Horizontal and vertical electrophoresis: Differences

Gel electrophoresis is a laboratory technique used in genetics to separate mixtures containing DNA, RNA, and other proteins according to their respective molecular size and charge. The DNA, RNA, or proteins that must be separated in this method are run through a gel that contains small pores. The molecules are driven through the gel by an electric field.

Horizontal gel electrophoresis

Horizontal gel electrophoresis uses the basic theory for the separation of DNA, RNA or protein molecules according to their respective molecular size and charge. In this technique, the gel is present in a horizontal orientation and is immersed in a buffer that is continuous. The agarose gel is used to separate the gel box into two compartments. One end of the gel box contains an anode, while the other end contains a cathode. When a current is applied, the buffer used in this technique allows the creation of a charge gradient. When the load is applied, the gel tends to heat up.

The buffer also functions as a coolant, keeping the temperature at optimal levels. Recirculation of the running buffer prevents the formation of a pH gradient. A discontinuous buffer system cannot be used in horizontal gel electrophoresis as the two compartments of the gel system connect with the running buffer.

In horizontal gel electrophoresis, acrylamide cannot be used as the gel box is exposed to oxygen. Due to the presence of oxygen, acrylamide polymerization is inhibited, which interferes with gel formation. Horizontal gel electrophoresis is an effortless method used in the separation of DNA and RNA.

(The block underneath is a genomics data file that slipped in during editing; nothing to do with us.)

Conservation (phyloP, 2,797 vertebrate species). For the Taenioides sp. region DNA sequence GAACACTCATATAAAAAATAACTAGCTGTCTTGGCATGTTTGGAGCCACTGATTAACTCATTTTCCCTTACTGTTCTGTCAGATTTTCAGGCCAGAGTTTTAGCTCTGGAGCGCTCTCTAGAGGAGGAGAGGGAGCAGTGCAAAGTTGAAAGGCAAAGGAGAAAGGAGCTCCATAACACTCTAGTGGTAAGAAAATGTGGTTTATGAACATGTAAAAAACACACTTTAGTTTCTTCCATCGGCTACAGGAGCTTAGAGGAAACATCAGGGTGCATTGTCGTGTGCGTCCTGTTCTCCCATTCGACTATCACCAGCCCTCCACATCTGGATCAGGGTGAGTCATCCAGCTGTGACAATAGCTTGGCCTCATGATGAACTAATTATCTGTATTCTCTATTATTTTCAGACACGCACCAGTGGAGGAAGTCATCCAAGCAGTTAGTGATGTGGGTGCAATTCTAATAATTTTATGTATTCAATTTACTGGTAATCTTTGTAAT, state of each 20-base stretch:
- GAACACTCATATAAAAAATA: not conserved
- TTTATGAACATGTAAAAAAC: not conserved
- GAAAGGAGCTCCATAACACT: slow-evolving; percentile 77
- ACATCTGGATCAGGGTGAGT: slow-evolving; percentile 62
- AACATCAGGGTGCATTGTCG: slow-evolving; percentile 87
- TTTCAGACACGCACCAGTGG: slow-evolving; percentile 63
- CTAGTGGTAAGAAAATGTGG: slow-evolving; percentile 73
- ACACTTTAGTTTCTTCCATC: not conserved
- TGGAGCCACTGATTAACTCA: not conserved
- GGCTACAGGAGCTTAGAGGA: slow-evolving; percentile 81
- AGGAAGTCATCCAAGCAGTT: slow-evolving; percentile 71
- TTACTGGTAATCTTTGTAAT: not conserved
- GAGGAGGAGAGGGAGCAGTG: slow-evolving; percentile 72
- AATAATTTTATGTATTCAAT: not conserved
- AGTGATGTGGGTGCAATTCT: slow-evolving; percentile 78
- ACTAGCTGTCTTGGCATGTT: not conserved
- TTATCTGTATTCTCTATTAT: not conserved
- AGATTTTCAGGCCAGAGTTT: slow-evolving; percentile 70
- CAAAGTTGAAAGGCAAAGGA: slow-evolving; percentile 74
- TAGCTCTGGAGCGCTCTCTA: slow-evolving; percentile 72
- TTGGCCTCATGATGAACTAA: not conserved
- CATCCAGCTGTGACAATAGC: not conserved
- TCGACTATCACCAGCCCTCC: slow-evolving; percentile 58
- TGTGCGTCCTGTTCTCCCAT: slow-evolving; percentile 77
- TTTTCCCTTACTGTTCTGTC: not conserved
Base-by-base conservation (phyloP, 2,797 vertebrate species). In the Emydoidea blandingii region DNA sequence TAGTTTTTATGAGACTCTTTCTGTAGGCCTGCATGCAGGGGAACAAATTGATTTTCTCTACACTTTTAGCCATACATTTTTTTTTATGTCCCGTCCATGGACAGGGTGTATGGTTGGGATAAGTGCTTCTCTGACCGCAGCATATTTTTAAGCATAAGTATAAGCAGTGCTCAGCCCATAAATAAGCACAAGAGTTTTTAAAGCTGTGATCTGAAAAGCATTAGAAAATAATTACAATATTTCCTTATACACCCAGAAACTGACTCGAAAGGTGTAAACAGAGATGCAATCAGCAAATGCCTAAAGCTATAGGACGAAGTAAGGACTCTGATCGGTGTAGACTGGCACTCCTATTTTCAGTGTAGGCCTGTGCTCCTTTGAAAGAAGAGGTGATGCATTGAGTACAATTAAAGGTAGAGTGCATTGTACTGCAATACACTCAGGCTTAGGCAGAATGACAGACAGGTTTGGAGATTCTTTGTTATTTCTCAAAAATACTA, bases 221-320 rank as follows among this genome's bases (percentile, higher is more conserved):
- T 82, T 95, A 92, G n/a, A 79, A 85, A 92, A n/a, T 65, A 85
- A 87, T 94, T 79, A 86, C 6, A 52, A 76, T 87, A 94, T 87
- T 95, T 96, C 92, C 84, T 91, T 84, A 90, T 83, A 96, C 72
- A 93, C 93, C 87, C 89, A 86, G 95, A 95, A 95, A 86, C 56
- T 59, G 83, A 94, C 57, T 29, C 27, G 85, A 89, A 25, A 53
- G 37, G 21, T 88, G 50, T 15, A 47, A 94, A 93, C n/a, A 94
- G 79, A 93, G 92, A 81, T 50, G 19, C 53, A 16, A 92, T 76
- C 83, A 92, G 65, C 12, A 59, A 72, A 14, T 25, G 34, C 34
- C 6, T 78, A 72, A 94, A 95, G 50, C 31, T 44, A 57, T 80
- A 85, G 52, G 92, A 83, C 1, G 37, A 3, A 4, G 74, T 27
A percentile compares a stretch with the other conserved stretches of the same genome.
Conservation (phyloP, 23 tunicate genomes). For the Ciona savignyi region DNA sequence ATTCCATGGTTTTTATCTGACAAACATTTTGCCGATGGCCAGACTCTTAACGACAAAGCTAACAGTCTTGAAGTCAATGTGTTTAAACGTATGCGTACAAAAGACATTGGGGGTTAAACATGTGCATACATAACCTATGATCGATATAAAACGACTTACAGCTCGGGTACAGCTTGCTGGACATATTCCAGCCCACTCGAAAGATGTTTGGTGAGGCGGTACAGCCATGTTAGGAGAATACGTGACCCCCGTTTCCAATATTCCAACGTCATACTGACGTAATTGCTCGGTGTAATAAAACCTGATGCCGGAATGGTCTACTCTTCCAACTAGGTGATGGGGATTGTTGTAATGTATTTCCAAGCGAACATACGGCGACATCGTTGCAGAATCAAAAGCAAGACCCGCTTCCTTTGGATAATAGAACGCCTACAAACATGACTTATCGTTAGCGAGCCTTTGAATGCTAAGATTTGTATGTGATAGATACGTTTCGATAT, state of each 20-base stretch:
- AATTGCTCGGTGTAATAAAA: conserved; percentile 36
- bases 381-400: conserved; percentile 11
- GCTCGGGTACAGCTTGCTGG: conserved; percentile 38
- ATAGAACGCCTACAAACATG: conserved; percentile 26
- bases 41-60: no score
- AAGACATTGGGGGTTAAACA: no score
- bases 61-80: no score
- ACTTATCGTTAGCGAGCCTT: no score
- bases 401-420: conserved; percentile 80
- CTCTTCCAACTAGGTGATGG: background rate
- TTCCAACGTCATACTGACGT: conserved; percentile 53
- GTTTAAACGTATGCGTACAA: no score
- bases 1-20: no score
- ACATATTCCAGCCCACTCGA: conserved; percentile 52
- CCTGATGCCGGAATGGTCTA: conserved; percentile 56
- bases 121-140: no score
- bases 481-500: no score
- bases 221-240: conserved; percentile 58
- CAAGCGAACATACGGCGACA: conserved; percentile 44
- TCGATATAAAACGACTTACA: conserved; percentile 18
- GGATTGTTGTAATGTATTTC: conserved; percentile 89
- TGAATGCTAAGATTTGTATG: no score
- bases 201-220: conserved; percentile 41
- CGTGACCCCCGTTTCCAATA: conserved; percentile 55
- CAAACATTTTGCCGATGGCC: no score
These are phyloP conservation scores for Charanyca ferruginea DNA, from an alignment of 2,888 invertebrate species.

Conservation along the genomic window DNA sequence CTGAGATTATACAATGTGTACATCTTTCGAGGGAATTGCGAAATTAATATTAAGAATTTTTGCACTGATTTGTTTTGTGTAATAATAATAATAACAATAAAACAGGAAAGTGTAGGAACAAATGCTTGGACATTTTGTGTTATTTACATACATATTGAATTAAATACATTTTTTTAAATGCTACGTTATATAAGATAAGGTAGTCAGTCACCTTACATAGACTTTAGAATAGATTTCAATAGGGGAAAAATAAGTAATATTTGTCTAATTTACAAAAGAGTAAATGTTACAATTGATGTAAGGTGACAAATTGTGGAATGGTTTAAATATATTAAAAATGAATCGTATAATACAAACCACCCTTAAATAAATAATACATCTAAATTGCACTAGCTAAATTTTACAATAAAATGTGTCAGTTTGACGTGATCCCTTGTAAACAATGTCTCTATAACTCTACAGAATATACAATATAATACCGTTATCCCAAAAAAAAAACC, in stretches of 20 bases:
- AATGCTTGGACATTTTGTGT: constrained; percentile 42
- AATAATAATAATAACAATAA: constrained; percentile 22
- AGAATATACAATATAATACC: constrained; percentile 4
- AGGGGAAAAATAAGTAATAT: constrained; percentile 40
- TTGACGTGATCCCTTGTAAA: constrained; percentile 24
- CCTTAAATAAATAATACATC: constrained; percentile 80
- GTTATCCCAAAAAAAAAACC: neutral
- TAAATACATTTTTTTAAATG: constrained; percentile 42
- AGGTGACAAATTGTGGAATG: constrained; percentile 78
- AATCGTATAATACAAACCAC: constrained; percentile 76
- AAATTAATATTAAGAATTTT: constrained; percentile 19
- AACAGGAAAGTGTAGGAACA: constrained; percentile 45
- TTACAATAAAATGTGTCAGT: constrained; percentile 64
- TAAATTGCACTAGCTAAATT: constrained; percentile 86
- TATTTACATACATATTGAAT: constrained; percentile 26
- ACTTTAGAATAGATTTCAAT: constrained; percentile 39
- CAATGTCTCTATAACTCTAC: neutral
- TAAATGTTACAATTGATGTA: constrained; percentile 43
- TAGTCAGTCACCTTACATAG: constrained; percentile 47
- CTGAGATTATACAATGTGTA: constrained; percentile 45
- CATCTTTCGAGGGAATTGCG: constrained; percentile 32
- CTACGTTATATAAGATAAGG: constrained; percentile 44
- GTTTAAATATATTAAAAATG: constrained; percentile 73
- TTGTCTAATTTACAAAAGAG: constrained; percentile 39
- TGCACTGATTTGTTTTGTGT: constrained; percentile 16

Vertical gel electrophoresis

The vertical gel electrophoresis technique works according to the primary theory of gel electrophoresis, but is considered to be more complex than the horizontal gel electrophoresis method. This technique uses a discontinuous buffer. A cathode is located in the upper chamber, and the anode is located in the lower chamber. The electrodes present in each compartment provide the required electric field. A thin layer of gel is poured between the two mounted glass plates. Therefore, the upper part of the gel is immersed in the upper chamber, and the lower part of the gel is immersed in the lower chamber. Once the current is applied, a small portion of the buffer moves to the lower chamber from the upper chamber through the gel.

In vertical gel electrophoresis, the buffer only flows through the gel. This allows precise control of the voltage gradient during the separation stage. Acrylamide gel can be used as the compartments are not exposed to atmospheric oxygen. Due to the smaller pore size of the acrylamide gel, precise separation can be achieved with higher resolution.

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